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The wholly undeserved rehabilitation of George W. Bush

All the former president needed to polish his reputation was Donald Trump — and a nation that overlooks the sins of powerful white men.

President George W. Bush delivering a televised address from the White House on January 30, 2005.LUKE FRAZZA/AFP via Getty Images

As president, George W. Bush ignored intelligence warnings that might have averted the Sept. 11 terrorist attacks that killed nearly 3,000 people. He catapulted this nation into two long, costly, and destructive wars in Afghanistan and Iraq. He did nothing as Congress allowed the 1994 assault weapons ban to expire. His reckless policies helped facilitate this nation’s worst economic disaster since the Great Depression.

With a dismal 22 percent approval rating trailing him like a piece of toilet paper stuck to his heel, Bush left the White House in 2009. He was widely considered one of the worst presidents in American history.


If you’ve watched any of his recent interviews, you’d never know it.

While promoting his new book of oil paintings, Bush has been asked about Derek Chauvin’s trial, the current state of the Republican Party, and what he thinks about President Biden’s plan to withdraw all American forces from Afghanistan by Sept. 11.

He’s now treated like an elder statesman whose sage observations might teach us something about the mysterious ways of the world. Yet the only lesson I see is a very old one: More often than not, America forgives and forgets the sins of powerful white men.

This is why Bush gets to spend more time talking about his retirement hobbies than his administration’s torture of Iraqis at Abu Ghraib prison. When he recently gave Norah O’Donnell, the “CBS Evening News” anchor, a tour of his Texas ranch, they chatted about his tree farm, his art studio, and how Congress’s failure to pass comprehensive immigration reform remains one of the biggest disappointments of his presidency.

While O’Donnell reassured viewers that Bush’s “trademark strut and salty humor are as strong as ever,” there was no mention of the former president’s own “big lie” about Saddam Hussein’s weapons of mass destruction as a mendacious pretext for war in Iraq.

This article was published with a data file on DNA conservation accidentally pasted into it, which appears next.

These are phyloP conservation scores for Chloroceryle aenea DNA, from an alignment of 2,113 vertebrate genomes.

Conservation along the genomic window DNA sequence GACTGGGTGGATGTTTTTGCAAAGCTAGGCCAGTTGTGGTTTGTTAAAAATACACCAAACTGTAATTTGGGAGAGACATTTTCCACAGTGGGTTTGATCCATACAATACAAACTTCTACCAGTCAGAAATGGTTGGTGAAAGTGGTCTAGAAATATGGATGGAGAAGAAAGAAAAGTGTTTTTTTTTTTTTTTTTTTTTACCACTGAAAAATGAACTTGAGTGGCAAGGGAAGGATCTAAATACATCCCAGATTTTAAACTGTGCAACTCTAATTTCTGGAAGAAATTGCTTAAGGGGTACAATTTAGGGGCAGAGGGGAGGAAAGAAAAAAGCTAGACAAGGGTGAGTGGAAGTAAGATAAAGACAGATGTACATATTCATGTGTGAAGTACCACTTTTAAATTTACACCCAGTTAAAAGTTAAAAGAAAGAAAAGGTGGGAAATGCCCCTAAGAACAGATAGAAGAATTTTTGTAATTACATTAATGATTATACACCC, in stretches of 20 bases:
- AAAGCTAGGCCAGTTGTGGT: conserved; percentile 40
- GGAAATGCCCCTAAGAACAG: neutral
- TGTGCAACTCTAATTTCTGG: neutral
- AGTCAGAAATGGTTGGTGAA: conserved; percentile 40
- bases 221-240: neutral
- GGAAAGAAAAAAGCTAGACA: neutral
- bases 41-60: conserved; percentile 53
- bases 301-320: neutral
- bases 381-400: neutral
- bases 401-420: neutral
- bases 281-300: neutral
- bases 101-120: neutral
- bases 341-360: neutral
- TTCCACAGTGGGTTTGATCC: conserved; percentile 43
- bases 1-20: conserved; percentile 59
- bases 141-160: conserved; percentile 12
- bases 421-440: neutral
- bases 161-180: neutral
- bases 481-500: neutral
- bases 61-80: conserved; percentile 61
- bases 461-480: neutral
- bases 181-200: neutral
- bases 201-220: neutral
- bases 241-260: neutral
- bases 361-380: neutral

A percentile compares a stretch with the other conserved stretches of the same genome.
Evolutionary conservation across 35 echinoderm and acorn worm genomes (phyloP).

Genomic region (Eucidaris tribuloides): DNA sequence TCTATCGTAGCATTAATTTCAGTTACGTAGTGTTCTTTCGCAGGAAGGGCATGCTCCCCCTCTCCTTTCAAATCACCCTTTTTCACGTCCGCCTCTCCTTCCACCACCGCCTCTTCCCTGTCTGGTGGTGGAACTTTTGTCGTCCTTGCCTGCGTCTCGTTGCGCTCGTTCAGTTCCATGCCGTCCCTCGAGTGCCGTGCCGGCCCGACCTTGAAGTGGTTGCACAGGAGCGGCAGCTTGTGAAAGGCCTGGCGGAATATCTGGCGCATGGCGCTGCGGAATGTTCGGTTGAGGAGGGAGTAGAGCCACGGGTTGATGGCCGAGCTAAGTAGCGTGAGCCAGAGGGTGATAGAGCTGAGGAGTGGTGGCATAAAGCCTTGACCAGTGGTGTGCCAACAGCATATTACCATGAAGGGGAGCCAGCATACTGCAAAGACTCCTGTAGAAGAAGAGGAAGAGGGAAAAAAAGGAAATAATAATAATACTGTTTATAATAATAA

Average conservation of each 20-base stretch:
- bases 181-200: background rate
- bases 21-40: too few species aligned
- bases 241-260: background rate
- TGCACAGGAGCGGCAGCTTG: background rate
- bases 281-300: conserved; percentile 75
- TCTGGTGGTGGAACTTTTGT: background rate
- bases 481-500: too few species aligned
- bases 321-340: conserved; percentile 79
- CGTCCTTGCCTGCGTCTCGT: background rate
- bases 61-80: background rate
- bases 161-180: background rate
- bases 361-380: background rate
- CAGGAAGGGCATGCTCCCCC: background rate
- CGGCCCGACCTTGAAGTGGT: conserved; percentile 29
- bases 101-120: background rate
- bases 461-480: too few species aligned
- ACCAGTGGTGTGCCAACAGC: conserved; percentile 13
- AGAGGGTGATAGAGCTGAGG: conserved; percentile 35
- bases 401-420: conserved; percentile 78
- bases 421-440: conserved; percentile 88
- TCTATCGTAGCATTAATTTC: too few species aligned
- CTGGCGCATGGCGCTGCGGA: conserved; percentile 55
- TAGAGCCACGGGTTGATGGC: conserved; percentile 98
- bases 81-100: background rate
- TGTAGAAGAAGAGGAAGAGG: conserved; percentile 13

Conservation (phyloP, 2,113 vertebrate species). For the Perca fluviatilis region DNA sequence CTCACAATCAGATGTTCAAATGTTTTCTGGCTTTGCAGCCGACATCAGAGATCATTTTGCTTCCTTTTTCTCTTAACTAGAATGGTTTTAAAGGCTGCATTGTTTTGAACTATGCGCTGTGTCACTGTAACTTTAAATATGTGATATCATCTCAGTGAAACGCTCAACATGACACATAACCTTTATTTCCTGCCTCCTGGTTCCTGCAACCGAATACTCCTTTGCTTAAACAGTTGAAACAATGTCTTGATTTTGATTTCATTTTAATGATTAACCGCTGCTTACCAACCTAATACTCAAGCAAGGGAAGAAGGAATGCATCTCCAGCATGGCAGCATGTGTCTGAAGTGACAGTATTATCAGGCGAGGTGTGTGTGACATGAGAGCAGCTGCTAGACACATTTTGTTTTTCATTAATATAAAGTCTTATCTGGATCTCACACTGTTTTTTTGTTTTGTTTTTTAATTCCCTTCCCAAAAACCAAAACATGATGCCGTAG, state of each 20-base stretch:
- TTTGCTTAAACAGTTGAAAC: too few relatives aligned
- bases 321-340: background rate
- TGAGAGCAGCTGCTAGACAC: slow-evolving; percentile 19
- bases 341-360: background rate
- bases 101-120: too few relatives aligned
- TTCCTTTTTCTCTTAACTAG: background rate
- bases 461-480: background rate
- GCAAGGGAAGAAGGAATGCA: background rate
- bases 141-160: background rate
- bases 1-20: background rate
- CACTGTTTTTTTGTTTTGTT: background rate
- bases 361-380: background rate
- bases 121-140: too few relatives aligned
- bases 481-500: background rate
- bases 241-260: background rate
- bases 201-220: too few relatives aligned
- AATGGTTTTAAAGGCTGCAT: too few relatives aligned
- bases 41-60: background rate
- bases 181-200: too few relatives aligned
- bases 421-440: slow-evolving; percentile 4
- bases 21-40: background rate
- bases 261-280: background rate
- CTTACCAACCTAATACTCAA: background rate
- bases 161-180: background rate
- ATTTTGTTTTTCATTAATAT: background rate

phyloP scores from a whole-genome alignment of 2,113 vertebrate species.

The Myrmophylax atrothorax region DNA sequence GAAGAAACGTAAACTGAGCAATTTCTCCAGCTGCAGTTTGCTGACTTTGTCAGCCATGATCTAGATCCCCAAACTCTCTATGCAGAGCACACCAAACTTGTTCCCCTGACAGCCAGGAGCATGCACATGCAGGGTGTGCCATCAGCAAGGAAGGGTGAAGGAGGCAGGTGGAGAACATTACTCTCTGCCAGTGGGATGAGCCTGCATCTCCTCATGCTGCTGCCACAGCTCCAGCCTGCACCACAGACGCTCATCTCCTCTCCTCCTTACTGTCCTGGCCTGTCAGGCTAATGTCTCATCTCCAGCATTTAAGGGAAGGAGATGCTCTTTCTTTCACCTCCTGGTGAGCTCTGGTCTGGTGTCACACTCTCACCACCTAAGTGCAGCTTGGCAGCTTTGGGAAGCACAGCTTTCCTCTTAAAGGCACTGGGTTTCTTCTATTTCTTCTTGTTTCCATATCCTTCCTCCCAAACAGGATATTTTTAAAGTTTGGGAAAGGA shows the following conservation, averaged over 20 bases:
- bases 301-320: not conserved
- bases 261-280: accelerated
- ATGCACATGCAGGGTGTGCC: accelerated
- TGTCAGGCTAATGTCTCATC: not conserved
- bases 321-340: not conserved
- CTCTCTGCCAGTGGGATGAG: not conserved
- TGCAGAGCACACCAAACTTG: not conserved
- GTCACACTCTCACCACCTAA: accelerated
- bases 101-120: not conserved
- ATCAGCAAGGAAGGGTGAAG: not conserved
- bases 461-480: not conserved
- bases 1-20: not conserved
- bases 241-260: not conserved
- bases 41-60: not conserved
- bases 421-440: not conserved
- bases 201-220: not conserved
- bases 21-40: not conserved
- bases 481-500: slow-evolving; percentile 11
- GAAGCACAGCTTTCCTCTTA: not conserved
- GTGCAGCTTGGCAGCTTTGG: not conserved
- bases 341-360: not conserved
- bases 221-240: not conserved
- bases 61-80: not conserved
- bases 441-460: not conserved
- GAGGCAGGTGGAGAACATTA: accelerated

Bush also criticized Donald Trump without naming him, but who is he kidding? Without question, 43 owes 45 an enormous debt of gratitude.

In his single term in office, the most recent former occupant of the White House probably committed so many crimes the presidential seal should have been a chalk outline. One of his more unsung offenses was making Bush, by comparison, seem honest, compassionate, and competent.

Out of the box, Trump was such an abomination as president (and we couldn’t then imagine how much worse it would get) that it “inspired” what O’Donnell called “a fresh appraisal of the Bush years.” And that appraisal was as quick as it was unwarranted. It’s like watching someone decide that after a neighbor kills their dog, the guy who set their house on fire maybe wasn’t so bad after all.

Not long into Trump’s presidency, actor Will Ferrell dusted off his Bush imitation for a televised comedy special, “Not the White House Correspondents Dinner.” As he strolled to the stage, it seemed as if the audience was cheering both for Ferrell and the resurrected specter of a less atrocious Republican in the White House.

As if less atrocious weren’t still atrocious.

Americans had, in retrospect, eight years to judge the second Bush presidency. And when it was done, the verdict was clear — most couldn’t wait to see him go. Bush’s terrible record hasn’t changed. Neither has this nation’s preference for collective amnesia over accountability.


What Bush allowed at Abu Ghraib makes him a war criminal. He stoked cultural wars over same-sex marriage in 2004, the year Massachusetts became the first state to legalize it, and endorsed a constitutional amendment to restrict marriage to heterosexual couples in an appeal to conservatives. His inept federal response to Hurricane Katrina led to more death and tragedy in the Gulf states, especially Louisiana.

Bush suffered no punishment, and now gets to enjoy his emeritus years being portrayed as thoughtful and avuncular. It’s a disservice to history and dishonors every person who suffered due to his ill-conceived policy misadventures.

Still, just wait. If Bush’s tainted reputation can be polished for posterity, it’s inevitable that the same will happen for a powerful white man who, as president, largely ignored a deadly pandemic and attempted to overthrow democracy.

Renée Graham is a Globe columnist. She can be reached at Follow her @reneeygraham.